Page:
Emaar Properties, the emirate's largest listed firm, tumbled 6.9 percent
Dubai's bourse tumbled in early trade on Tuesday after the price of Brent crude oil hit a new five-year low of $65.33 per barrel, prompting fresh selling by panicky retail investors.
The main Dubai index dropped 4.2 percent to 3,862 points, nearing major technical support at 3,731 points, its July low.
Emaar Properties, the emirate's largest listed firm, tumbled 6.9 percent to 7.75 dirhams, falling below its June low of 7.95 dirhams, a major technical support.
"Crude and technicals" dominate investors' attention right now, said Sanyalak Manibhandu, manager of research at NBAD Securities in Abu Dhabi; Dubai is suffering because it is one of the most liquid markets in the region, he said.
"People wanted to take a bet in this region, they went to Dubai - now they're panicking."
Many analysts think that because Abu Dhabi, Saudi Arabia and other big Gulf oil exporters have huge fiscal reserves, they will continue spending heavily despite oil's drop, so the regional economy will stay strong - and Dubai will continue prospering.
But oil's slide has been so sudden that retail investors are rushing to take profits on Dubai's big gains of the past 18 months.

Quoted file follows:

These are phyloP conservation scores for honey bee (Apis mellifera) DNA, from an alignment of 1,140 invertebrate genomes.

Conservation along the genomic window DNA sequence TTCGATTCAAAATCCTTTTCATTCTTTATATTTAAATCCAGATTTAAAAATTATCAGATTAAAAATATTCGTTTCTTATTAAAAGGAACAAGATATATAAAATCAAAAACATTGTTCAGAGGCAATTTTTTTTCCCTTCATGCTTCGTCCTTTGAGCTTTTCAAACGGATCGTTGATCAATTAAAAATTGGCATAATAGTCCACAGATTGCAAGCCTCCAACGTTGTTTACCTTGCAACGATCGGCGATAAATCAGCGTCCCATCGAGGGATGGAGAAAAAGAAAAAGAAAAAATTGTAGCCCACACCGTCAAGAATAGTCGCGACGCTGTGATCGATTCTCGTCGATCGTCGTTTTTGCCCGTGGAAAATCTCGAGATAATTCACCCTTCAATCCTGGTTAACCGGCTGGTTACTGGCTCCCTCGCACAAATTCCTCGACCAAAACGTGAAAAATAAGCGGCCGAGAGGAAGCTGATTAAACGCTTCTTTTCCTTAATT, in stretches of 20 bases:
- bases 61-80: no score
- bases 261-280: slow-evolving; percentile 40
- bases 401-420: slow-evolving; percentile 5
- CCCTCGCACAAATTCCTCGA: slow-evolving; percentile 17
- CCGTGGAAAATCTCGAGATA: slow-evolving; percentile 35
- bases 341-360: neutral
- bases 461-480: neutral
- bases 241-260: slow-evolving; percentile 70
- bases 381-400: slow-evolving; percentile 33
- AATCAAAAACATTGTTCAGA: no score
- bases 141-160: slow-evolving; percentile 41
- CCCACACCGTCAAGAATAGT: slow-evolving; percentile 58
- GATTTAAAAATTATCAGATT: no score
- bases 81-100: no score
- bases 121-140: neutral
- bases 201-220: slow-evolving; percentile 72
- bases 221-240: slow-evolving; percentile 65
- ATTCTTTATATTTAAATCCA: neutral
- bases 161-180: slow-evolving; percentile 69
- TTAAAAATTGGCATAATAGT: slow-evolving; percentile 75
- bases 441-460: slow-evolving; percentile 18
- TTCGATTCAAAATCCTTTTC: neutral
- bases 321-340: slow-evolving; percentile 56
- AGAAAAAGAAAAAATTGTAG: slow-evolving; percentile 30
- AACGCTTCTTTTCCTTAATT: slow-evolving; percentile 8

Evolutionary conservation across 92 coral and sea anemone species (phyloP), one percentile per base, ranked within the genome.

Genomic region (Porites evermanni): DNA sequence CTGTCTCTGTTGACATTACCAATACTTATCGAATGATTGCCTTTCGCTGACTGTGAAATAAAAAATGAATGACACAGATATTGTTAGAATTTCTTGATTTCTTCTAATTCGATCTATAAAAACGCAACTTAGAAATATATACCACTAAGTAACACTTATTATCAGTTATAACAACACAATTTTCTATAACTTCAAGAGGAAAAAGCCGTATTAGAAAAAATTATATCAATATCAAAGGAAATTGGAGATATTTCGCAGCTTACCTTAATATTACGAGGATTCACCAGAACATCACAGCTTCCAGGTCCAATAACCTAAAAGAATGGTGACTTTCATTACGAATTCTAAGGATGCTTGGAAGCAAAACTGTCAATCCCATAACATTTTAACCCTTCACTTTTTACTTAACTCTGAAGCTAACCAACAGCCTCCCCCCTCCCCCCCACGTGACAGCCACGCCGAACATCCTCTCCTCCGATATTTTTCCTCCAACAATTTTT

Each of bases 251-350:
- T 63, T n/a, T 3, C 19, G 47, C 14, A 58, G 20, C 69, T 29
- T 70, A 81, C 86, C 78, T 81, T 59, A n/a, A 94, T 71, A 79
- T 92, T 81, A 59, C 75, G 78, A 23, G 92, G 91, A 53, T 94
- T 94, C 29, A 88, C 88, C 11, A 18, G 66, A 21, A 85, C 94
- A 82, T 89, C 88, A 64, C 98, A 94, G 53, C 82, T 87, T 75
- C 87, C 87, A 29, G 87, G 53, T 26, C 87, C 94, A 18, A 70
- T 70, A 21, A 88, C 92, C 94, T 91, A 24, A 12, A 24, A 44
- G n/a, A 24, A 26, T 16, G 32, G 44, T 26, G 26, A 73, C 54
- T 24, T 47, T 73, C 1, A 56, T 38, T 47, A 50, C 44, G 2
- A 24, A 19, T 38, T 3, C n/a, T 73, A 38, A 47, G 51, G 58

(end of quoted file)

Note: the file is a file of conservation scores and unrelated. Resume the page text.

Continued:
The sell-off is again making stocks attractive from a valuation perspective, but investors are only likely to start accumulating early next year, Manibhandu said.
Other Gulf markets also fell on Tuesday morning, but not so sharply. Abu Dhabi was down 0.5 percent, Kuwait lost 0.6 percent and Oman's index slipped 0.2 percent.
"Many analysts think that big Gulf oil exporters have huge fiscal reserves, they will continue spending heavily ......"
ANS: This time situation is much different than before. IT's over supply problem from Russia, USA etc and it would continue which would lead to low oil prices for the unforeseeable future. Projects would be curtailed and cannot continue at the same pace like before especially considering that the oil price have fallen over 45 percent from its peak levels.
This article fails to mention that the Dubai stock market has been steadily dropping and it has dropped more than 15% in the last month alone. The reasons are obvious: Oil prices dropping more than 40% in few weeks and expected to drop another 20% and stay that way for a couple of years, turmoil in the region soon to include a bankrupt Iran, Russia's demise, Europe on a wheelchair and slowing Chinese and Indian economies. In short, a world-wide deflation is upon us, so why would the GCC stock markets recover? Sorry to say it, but given the existing conditions, economies relying on tourism and oil will be suffering for quite a while to come.